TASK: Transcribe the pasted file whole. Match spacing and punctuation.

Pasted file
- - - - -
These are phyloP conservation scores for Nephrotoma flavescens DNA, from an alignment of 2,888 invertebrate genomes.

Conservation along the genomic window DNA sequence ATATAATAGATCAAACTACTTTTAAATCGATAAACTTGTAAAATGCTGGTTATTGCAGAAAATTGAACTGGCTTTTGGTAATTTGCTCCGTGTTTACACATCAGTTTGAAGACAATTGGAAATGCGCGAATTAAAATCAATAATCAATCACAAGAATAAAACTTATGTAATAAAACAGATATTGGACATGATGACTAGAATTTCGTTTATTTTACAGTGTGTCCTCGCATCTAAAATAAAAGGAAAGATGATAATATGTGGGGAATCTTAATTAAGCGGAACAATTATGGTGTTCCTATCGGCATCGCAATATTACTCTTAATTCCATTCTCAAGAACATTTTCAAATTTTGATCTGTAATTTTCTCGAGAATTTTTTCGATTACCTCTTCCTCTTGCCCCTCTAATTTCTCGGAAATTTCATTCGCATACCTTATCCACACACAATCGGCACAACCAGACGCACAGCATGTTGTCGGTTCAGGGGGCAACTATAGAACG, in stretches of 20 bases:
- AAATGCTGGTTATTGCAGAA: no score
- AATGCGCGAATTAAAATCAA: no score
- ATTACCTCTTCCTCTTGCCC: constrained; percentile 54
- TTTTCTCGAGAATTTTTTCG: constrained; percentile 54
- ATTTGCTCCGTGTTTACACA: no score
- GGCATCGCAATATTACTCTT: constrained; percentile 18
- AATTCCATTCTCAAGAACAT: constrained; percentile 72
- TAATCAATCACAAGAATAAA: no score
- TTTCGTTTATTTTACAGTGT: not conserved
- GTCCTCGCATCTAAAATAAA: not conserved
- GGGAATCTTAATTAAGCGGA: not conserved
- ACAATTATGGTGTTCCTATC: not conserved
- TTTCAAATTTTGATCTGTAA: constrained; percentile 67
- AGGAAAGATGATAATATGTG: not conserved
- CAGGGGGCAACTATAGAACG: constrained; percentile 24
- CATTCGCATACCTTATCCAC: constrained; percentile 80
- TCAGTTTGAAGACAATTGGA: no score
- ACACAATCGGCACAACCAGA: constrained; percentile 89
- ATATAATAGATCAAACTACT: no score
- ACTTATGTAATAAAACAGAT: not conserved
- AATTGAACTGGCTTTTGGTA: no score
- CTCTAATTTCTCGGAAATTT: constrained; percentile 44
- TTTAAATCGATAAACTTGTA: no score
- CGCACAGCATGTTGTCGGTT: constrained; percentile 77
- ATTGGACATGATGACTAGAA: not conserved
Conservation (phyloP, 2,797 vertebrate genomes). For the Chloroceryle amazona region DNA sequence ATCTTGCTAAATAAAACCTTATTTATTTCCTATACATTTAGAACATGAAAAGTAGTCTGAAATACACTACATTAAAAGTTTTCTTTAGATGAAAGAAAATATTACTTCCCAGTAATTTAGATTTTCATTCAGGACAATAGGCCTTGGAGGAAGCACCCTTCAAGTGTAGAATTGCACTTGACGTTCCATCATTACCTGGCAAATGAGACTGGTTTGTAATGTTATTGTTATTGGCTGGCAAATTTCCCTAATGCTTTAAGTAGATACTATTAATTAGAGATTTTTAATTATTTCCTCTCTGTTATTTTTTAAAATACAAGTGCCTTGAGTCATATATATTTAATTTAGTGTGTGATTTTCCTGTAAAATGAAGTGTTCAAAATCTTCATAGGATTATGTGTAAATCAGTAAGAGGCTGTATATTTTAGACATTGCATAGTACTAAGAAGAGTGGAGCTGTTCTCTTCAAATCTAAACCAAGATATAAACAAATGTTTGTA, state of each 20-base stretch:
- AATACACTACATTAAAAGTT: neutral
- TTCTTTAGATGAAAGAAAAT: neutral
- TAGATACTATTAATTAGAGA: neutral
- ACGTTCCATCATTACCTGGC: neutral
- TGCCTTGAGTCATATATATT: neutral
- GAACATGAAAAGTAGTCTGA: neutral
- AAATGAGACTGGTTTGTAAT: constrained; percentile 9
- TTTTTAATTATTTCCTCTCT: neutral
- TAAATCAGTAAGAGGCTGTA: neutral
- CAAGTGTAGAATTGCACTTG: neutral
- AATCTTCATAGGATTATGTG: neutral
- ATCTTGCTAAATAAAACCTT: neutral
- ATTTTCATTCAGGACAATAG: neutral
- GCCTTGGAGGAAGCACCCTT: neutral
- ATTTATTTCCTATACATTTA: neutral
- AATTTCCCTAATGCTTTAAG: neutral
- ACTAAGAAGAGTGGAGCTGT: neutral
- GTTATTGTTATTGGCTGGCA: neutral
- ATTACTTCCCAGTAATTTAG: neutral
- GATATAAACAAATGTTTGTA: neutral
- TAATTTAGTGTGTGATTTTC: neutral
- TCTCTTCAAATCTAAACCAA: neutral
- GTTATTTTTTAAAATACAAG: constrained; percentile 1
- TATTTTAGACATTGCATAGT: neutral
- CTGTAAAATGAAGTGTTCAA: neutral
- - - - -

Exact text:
These are phyloP conservation scores for Nephrotoma flavescens DNA, from an alignment of 2,888 invertebrate genomes.

Conservation along the genomic window DNA sequence ATATAATAGATCAAACTACTTTTAAATCGATAAACTTGTAAAATGCTGGTTATTGCAGAAAATTGAACTGGCTTTTGGTAATTTGCTCCGTGTTTACACATCAGTTTGAAGACAATTGGAAATGCGCGAATTAAAATCAATAATCAATCACAAGAATAAAACTTATGTAATAAAACAGATATTGGACATGATGACTAGAATTTCGTTTATTTTACAGTGTGTCCTCGCATCTAAAATAAAAGGAAAGATGATAATATGTGGGGAATCTTAATTAAGCGGAACAATTATGGTGTTCCTATCGGCATCGCAATATTACTCTTAATTCCATTCTCAAGAACATTTTCAAATTTTGATCTGTAATTTTCTCGAGAATTTTTTCGATTACCTCTTCCTCTTGCCCCTCTAATTTCTCGGAAATTTCATTCGCATACCTTATCCACACACAATCGGCACAACCAGACGCACAGCATGTTGTCGGTTCAGGGGGCAACTATAGAACG, in stretches of 20 bases:
- AAATGCTGGTTATTGCAGAA: no score
- AATGCGCGAATTAAAATCAA: no score
- ATTACCTCTTCCTCTTGCCC: constrained; percentile 54
- TTTTCTCGAGAATTTTTTCG: constrained; percentile 54
- ATTTGCTCCGTGTTTACACA: no score
- GGCATCGCAATATTACTCTT: constrained; percentile 18
- AATTCCATTCTCAAGAACAT: constrained; percentile 72
- TAATCAATCACAAGAATAAA: no score
- TTTCGTTTATTTTACAGTGT: not conserved
- GTCCTCGCATCTAAAATAAA: not conserved
- GGGAATCTTAATTAAGCGGA: not conserved
- ACAATTATGGTGTTCCTATC: not conserved
- TTTCAAATTTTGATCTGTAA: constrained; percentile 67
- AGGAAAGATGATAATATGTG: not conserved
- CAGGGGGCAACTATAGAACG: constrained; percentile 24
- CATTCGCATACCTTATCCAC: constrained; percentile 80
- TCAGTTTGAAGACAATTGGA: no score
- ACACAATCGGCACAACCAGA: constrained; percentile 89
- ATATAATAGATCAAACTACT: no score
- ACTTATGTAATAAAACAGAT: not conserved
- AATTGAACTGGCTTTTGGTA: no score
- CTCTAATTTCTCGGAAATTT: constrained; percentile 44
- TTTAAATCGATAAACTTGTA: no score
- CGCACAGCATGTTGTCGGTT: constrained; percentile 77
- ATTGGACATGATGACTAGAA: not conserved
Conservation (phyloP, 2,797 vertebrate genomes). For the Chloroceryle amazona region DNA sequence ATCTTGCTAAATAAAACCTTATTTATTTCCTATACATTTAGAACATGAAAAGTAGTCTGAAATACACTACATTAAAAGTTTTCTTTAGATGAAAGAAAATATTACTTCCCAGTAATTTAGATTTTCATTCAGGACAATAGGCCTTGGAGGAAGCACCCTTCAAGTGTAGAATTGCACTTGACGTTCCATCATTACCTGGCAAATGAGACTGGTTTGTAATGTTATTGTTATTGGCTGGCAAATTTCCCTAATGCTTTAAGTAGATACTATTAATTAGAGATTTTTAATTATTTCCTCTCTGTTATTTTTTAAAATACAAGTGCCTTGAGTCATATATATTTAATTTAGTGTGTGATTTTCCTGTAAAATGAAGTGTTCAAAATCTTCATAGGATTATGTGTAAATCAGTAAGAGGCTGTATATTTTAGACATTGCATAGTACTAAGAAGAGTGGAGCTGTTCTCTTCAAATCTAAACCAAGATATAAACAAATGTTTGTA, state of each 20-base stretch:
- AATACACTACATTAAAAGTT: neutral
- TTCTTTAGATGAAAGAAAAT: neutral
- TAGATACTATTAATTAGAGA: neutral
- ACGTTCCATCATTACCTGGC: neutral
- TGCCTTGAGTCATATATATT: neutral
- GAACATGAAAAGTAGTCTGA: neutral
- AAATGAGACTGGTTTGTAAT: constrained; percentile 9
- TTTTTAATTATTTCCTCTCT: neutral
- TAAATCAGTAAGAGGCTGTA: neutral
- CAAGTGTAGAATTGCACTTG: neutral
- AATCTTCATAGGATTATGTG: neutral
- ATCTTGCTAAATAAAACCTT: neutral
- ATTTTCATTCAGGACAATAG: neutral
- GCCTTGGAGGAAGCACCCTT: neutral
- ATTTATTTCCTATACATTTA: neutral
- AATTTCCCTAATGCTTTAAG: neutral
- ACTAAGAAGAGTGGAGCTGT: neutral
- GTTATTGTTATTGGCTGGCA: neutral
- ATTACTTCCCAGTAATTTAG: neutral
- GATATAAACAAATGTTTGTA: neutral
- TAATTTAGTGTGTGATTTTC: neutral
- TCTCTTCAAATCTAAACCAA: neutral
- GTTATTTTTTAAAATACAAG: constrained; percentile 1
- TATTTTAGACATTGCATAGT: neutral
- CTGTAAAATGAAGTGTTCAA: neutral